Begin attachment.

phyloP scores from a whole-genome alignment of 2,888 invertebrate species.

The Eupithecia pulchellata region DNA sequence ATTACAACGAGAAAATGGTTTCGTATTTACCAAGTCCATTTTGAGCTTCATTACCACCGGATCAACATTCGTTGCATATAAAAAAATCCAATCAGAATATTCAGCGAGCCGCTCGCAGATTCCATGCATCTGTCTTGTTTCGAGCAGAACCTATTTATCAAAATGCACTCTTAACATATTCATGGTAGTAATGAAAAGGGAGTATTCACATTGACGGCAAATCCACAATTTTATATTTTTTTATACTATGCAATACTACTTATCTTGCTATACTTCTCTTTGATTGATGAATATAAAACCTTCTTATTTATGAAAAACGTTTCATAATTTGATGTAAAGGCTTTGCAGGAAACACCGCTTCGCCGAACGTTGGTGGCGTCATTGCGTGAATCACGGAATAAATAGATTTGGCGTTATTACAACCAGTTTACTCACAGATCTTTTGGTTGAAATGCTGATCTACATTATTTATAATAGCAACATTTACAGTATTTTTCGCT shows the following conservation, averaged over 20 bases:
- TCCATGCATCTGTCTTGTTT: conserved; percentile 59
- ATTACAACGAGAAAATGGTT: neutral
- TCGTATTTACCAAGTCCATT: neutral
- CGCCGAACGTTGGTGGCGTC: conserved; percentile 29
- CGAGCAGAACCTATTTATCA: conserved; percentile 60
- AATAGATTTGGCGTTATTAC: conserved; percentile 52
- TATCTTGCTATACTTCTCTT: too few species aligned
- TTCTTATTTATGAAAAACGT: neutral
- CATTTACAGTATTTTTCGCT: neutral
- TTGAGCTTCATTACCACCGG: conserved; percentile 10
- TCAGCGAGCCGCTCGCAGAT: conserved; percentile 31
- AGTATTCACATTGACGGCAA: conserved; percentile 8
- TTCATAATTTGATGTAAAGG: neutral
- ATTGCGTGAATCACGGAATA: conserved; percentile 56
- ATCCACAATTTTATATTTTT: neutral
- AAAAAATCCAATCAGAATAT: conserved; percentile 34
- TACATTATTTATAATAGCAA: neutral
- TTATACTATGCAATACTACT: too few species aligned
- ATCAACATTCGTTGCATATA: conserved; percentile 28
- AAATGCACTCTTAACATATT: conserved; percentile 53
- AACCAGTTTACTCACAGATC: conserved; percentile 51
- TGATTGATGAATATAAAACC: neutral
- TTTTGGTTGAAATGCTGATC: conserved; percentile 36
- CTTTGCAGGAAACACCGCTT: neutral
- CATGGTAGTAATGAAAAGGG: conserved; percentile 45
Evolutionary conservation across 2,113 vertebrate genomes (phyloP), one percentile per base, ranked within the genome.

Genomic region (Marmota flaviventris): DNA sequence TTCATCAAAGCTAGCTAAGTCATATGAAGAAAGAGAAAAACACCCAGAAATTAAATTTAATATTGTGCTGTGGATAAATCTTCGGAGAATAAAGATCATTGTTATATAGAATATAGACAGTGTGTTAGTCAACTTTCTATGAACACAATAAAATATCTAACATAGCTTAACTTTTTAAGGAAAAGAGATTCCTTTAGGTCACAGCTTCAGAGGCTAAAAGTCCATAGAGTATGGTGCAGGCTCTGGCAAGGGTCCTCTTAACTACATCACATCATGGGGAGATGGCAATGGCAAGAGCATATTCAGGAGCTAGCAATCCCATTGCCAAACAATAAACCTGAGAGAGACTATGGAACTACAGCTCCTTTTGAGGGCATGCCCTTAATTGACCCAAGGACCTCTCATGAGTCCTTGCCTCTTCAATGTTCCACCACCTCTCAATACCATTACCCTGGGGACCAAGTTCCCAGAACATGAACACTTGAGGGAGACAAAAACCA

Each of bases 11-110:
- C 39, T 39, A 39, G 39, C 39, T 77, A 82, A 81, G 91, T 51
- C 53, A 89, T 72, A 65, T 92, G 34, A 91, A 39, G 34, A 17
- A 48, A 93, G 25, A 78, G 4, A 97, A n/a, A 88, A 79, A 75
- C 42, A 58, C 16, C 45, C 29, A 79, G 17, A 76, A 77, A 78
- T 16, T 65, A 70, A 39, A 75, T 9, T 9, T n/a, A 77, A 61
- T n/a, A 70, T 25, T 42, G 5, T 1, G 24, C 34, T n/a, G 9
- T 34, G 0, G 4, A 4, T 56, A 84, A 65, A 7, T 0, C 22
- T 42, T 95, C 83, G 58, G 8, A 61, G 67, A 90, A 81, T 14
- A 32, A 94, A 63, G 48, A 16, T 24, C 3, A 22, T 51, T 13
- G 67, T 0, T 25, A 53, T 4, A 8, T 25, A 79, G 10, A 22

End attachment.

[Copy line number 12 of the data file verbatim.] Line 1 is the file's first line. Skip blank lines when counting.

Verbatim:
- TTGAGCTTCATTACCACCGG: conserved; percentile 10